Questions related to Abiotic Stress Tolerance
I couldn't see much paper where plant breeders use biochemical such as proline content Malondialdehyde (MDA) and dyes such as NBT or DAB( for ROS detection) for screening stress-tolerant accession on a large scale (100-200 which I suppose is possible to do). Are not these methods better than phenotyping grain yield, biomass, plant height, NDVI, LAI, etc?
Is it that chlorophyll content and protein level are significantly affected under drought?
Do drought-tolerant genotypes produce specific secondary metabolites? If yes what are the secondary metabolites?
What should one look for (in terms of biochemical parameters) when studying drought tolerance or sensitivity in legume or cereal genotypes.
Please see the link below:
How to find the candidate genes to validate their role through functional genomics experiments such as cloning, transgenics, over-expression, localization, and its interaction with other proteins and DNA, etc.
1)Do we need to study a lot of literature and see which genes role is not deciphered in particular traits e.g. drought stress?
2.) Do we need to perform our own transcriptome or comparative genomic studies or analyze already published studies from literature?
3. ) Do we need to perform our own marker traits association(QTLs) study or already published studies?
4.) Some people functionally characterize already known genes(say arabidopsis) to plant of their interest (legumes). But is it a significant or novel research problem to work upon?
5. all of the above.
Many QTLs are being reported in rice for salinity tolerance using bi-parental populations and n number of traits. I am looking for QTLs with LOD more than 5 and variance more than 15-20 %
I believe through scientific development we can create technologies to tackle the climate related problems in agriculture. We have already achieved to some extent, for example with submergence tolerant rice varieties which can tolerant complete submergence. However, the main concern is that the development is not always positive, it also brings some drawback. In a changed scenario the results go in the opposite direction. The materials we develop with so much effort become non-performers compared to earlier ones. Is it possible to develop varieties which can tolerant all sort of vagaries? How?
The duration and intensity of drought is increasing worldwide largely due to climate change.
Development and genetic improvement of drought tolerance crop become very important for the future due the effect of climate change.
What the best method for screening and evaluation drought stress on crop plants especially "rice"?
Thank you for the answer
I need an updated (published in the last 5 years) book clearly and extensively explaining the concepts underlying developmental processes (embryogenesis, flower, root, shoot and leaf development) in plants and how plant endogenous signals and environmental signals are perceived and integrated into the initiation, proceeding and control of developmental processes.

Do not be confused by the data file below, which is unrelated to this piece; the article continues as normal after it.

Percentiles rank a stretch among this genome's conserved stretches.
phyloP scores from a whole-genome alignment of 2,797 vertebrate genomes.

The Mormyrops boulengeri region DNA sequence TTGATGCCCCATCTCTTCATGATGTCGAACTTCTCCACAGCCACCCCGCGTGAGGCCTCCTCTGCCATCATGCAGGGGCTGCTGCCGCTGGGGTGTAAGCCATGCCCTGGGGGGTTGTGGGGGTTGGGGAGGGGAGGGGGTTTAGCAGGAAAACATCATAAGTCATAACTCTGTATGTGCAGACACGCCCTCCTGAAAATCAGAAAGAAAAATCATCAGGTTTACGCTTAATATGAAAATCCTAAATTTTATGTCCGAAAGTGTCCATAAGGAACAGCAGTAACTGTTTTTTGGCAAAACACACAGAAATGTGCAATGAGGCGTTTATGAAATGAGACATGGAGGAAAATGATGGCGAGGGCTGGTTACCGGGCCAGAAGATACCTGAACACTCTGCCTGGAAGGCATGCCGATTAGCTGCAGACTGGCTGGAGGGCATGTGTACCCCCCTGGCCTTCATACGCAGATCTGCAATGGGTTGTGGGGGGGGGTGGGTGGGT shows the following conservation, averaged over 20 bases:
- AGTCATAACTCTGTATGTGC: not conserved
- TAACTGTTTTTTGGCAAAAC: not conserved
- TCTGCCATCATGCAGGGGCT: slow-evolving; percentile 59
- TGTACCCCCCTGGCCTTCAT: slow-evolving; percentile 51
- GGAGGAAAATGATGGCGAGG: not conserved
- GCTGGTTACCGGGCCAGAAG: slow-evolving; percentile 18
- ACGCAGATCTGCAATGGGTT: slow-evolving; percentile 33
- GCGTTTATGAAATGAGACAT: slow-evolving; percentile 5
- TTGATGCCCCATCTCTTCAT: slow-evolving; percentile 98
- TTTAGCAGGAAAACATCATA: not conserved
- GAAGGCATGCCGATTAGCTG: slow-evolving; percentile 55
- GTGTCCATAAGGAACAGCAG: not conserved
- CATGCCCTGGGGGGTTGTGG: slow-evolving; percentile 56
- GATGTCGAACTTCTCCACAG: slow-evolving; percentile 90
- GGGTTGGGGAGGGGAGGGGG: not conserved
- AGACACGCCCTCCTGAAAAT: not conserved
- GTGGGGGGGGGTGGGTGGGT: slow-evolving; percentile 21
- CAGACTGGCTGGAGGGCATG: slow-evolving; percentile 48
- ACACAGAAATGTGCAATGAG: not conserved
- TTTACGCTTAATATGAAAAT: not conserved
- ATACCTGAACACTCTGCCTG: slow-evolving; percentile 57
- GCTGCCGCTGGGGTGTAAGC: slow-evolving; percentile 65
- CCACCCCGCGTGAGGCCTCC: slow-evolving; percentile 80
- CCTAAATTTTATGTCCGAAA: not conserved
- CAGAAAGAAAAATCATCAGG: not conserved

Thanks in advance
Tobacco plants were subjected to 3 different nutritional treatments (A, B, C) for 3 weeks, and also were treated under two irrigation regimes during 2 weeks (Well-watered plants or Control plants, and Water deficit treated plants or drought plants). During drought plants treated with the treatments called "C" showed: (i) better water parameters, (ii) higher growth than control, (iii) higher water use efficiency and water saving, (iv) better recovery from extreme drought, etc.
- Model organism: Tobacco (Nicotiana tabacum L.)
- Pot size: 7.5 L pots (pot size 20 cm × 17 cm × 25 cm)
- Substrate: a mix of perlite:vermiculite (4:6)
- Treatments: Seeds were sown and two weeks later (15 days after sowing, DAS), seedlings were transplanted to 7.5 L pots. Then, plants were subjected to three different nutritional treatments. After 30 days (45 DAS), in addition to the three nutritional treatments, plants were also subjected to two irrigation treatments: optimal irrigation (control; CTR), in which pots containing tobacco plants were irrigated up to 100 % field capacity (3.5 mL g-1 substrate) throughout the experiment, and moderate sustained water deficit (WD), with pots irrigated every two days up to 60 % of field capacity (2.1 mL g-1 substrate) for 20 days (64-65 DAS).
Fresh biomass was collected in each treatment, and the following organic compounds were determined: MDA, H2O2, PROLINE, and PHENOLICS. Also, the PEROXISOME CATALASE activity was determined.
-Malonyl Dialdehyde (MDA) content, hydrogen peroxide content, and catalase activity are cellular oxidative stress biomarkers.
-Proline is a very important amino acid that which accumulation is correlated to plant stress tolerance
- Phenolics (phenolic compounds and flavonoids) are the largest group of phytochemicals that account for most of the antioxidant activity in plants.
In the attached figure there are the results of the ANOVA statistic in CTR or DROUGHT plants, and also is showing the logarithm with the base of 2 of the ratio between drought and control values to understand the decrease or increase in drought plants, in contrast, to control plants for each parameter.